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Kevin Alston Reflects on His Battle With Leukemia

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The Revs' 26-year-old defender is now two years removed from being diagnosed with chronic myelogenous leukemia. The disease has changed his life, but the tenacious soccer player remains.

Kevin Alston didn't know at one point if he would ever play soccer again.
Kevin Alston didn't know at one point if he would ever play soccer again.
Otto Greule Jr/Getty Images

When the New England Revolution entered the 2015 MLS season, there was uncertainty as to who would be their starting right back. Andrew Farrell, who played there in 2013 and 2014, was pegged to move centrally to replace a Scandinavia-bound A.J. Soares. Simply, there was a void that needed to be filled.

As it turned out, Kevin Alston earned the starting job on opening day against the Seattle Sounders and it was the seven year veteran’s position to lose. However, chronic hamstring woes arose after just the second game of the season and the Washington, DC native found himself on the injury report.

But then during this past weekend’s 2-0 win over the Colorado Rapids, much to the delight of Revs’ fans, the lockdown one-on-one defender entered the match in the 61st minute. For Alston it meant a lot to help see out the win, but fighting off a somewhat still nagging hamstring setback was just as important.

In the big scheme of things, a hamstring injury is one thing. Cancer is life. - Kevin Alston

"There have been a lot of ups and downs with injuries and the main thing is staying positive and keeping your head up," he said. "It’s easy to get negative, but it’s a challenge to stay positive and that’s what you have to do. It’s a long season - that’s how I look at it - and any time I get the opportunity to help the team I’m all for it."

However, rewind two years and the Indiana University product’s professional career was in limbo. The question mark surrounding Alston's hamstring injury or his place in the lineup paled in comparison to what was announced by the Revs on April 8, 2013.

Alston had chronic myelogenous leukemia - a disease that targets one's blood cells - and was set to undergo treatment that would require an indefinite leave of absence. It was an extremely rare form of cancer, but was treatable if the 26-year-old committed himself to what the doctors said was the best course of action. 

For a man who approaches the game he loves at a million miles an hour and with unforeseen tenacity, having to step away from the Revs was not an easy thing to do. He would not let the cancer get the best of him, though. 

Just five months after being diagnosed, Alston was back on the field for New England, then helped his team reach MLS Cup last season, and is now looking to push the Revs back there this year. But two years ago, Alston was not so sure how his life would look.

"I didn’t know for a while where I’d be, but it has been two years and looking back on it I’m just happy and thankful I can play again," he said. "I’m actively involved in helping this team make a push for the Cup. Sometimes we take things for granted and it means a lot just to have that opportunity to play at this level again."

Kevin Alston scored his first goal as a pro last season against the Houston Dynamo.

Yet, that opportunity did not come without its fair share of struggles and hurdles. After all, there always was the possibility that the leukemia would get the best of him. However, for someone as competitive as Alston is, he was always going to get the last laugh.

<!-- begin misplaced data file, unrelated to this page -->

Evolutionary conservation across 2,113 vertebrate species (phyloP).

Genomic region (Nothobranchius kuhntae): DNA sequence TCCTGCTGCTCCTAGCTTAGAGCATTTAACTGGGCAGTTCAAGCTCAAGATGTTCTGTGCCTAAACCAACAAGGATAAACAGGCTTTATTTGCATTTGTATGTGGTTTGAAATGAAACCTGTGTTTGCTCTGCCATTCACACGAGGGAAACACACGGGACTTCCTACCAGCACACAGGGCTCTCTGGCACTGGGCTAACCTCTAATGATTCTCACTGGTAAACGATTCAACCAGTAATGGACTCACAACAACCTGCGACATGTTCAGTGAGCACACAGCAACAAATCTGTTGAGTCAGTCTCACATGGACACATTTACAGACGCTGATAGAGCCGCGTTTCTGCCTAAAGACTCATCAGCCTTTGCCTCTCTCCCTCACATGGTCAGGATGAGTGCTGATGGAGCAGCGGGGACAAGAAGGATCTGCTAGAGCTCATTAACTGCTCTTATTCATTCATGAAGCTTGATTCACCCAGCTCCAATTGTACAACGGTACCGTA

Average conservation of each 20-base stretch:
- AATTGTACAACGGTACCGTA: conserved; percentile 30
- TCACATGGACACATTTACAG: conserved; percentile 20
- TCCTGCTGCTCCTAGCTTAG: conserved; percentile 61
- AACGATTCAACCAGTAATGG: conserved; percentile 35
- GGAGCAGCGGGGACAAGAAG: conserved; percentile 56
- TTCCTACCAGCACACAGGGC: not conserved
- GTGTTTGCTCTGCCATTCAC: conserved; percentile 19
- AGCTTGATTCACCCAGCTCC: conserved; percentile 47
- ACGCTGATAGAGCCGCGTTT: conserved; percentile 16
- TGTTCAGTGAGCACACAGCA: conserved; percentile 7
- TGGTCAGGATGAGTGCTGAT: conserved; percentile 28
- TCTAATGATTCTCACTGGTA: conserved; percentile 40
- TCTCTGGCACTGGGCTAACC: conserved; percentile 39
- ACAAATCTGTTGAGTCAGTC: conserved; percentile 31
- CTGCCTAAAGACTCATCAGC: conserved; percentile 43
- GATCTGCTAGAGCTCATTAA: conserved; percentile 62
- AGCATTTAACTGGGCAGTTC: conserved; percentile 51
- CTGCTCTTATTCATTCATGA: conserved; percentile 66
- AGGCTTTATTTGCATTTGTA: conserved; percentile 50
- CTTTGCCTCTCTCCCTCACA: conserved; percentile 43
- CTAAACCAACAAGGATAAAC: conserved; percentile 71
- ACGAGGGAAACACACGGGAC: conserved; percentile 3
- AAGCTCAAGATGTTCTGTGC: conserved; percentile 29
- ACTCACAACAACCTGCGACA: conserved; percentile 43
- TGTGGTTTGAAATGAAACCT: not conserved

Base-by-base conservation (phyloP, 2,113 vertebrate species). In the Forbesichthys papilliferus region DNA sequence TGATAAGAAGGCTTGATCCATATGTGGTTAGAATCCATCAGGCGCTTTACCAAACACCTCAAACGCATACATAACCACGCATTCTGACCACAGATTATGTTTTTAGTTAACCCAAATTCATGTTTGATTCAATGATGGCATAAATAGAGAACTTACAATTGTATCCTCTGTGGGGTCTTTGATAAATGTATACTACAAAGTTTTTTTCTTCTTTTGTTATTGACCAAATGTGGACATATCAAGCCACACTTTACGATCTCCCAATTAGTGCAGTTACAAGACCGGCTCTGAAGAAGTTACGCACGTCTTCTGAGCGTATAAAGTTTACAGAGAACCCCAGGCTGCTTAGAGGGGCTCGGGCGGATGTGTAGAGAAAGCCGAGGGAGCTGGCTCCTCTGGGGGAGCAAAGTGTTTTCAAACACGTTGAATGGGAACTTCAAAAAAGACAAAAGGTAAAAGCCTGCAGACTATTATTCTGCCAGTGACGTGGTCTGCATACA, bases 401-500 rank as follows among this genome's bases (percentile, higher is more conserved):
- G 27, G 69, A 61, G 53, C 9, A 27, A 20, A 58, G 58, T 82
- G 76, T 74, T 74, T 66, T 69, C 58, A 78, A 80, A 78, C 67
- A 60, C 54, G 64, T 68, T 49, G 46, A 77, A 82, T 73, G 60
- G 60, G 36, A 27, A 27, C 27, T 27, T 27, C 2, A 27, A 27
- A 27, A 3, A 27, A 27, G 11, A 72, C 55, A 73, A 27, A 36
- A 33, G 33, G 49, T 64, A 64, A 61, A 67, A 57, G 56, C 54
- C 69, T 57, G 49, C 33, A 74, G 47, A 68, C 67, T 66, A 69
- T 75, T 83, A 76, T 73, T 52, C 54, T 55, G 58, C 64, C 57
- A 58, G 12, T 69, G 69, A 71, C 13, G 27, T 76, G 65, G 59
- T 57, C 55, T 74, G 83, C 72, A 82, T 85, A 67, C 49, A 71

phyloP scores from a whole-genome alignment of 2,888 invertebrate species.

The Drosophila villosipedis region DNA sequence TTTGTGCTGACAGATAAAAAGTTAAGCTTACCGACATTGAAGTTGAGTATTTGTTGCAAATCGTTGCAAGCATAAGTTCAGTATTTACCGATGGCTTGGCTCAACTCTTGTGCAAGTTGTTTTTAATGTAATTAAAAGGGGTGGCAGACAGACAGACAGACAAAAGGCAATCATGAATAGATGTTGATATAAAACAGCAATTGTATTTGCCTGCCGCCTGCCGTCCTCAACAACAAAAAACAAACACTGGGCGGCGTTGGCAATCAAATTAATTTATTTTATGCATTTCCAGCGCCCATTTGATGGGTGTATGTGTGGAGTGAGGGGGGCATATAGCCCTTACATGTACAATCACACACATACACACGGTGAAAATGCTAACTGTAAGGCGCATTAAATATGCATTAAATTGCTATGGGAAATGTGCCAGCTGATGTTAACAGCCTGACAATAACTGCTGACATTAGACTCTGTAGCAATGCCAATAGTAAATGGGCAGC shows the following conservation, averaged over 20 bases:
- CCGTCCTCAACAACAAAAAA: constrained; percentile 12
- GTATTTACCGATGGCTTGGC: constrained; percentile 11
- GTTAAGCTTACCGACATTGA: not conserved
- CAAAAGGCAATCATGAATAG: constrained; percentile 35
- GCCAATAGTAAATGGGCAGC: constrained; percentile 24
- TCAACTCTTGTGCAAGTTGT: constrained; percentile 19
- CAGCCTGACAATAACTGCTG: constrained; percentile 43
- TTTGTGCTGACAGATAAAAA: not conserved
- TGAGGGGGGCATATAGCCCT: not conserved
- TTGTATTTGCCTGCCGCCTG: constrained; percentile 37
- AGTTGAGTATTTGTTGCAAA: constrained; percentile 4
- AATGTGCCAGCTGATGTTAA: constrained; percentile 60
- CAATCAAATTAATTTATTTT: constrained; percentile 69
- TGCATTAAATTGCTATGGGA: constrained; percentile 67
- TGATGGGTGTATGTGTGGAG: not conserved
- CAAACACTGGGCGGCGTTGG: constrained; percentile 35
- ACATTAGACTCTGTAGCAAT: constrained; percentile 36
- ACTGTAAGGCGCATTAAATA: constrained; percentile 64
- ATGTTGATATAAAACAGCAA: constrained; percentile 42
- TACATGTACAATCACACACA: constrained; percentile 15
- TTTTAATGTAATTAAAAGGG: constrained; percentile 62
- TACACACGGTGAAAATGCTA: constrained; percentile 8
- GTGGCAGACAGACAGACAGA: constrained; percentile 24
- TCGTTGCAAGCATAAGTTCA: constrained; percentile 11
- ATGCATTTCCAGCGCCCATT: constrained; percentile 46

Pushing Alston towards that moment was a diverse support system that helped him keep level-headed. Whether it be close friendships with teammates or guidance from the coaching staff, family, and friends, Alston knew that the mental battle was arguably just as crucial as the physical one. 

The medicine was going to work, but the toll the treatment would take on his psyche could not be predicted. Thankfully, everyone around him helped raise his spirits.

"Having a good support system was huge, especially back then when I had thirty different guys that I could talk to, not to mention my family and friends," Alston said. "It made things a lot easier to stay positive and not think about everything else that was going on. I was just coming into practice and hanging with the guys…to take my mind off things."

On top of the diverse avenues of support, Alston's condition forced him to grow as a person, but not in a negative way. Instead, he learned a lot about himself personally and how focusing on life’s essentials would lead him back to the pitch.

"It puts everything in perspective and it teaches you a lot of things about yourself," Alston said. "You can come back from an injury, you can get over an injury. But with a thing like that, it's cancer. You have to be mentally strong, mentally tough, and control what you can control. 

"You take the medicine the doctors tell you to and that’s fine, but on the other side keeping your mind right is the biggest challenge. That’s what I really learned to do."

Now, as Alston is currently preparing to face off against Columbus Crew SC this weekend, he will be slightly more than two years removed from his diagnosis - a disease that changed his life in unpredicted ways.

As difficult as the journey from April of 2013 to now has been, Alston has grown by leaps and bounds and most importantly of all has things in perspective. He may be making the final push past a hamstring strain, but has successfully conquered and put in the past his biggest challenge yet.

"In the big scheme of things, a hamstring [injury] is one thing," he said. "Cancer is life."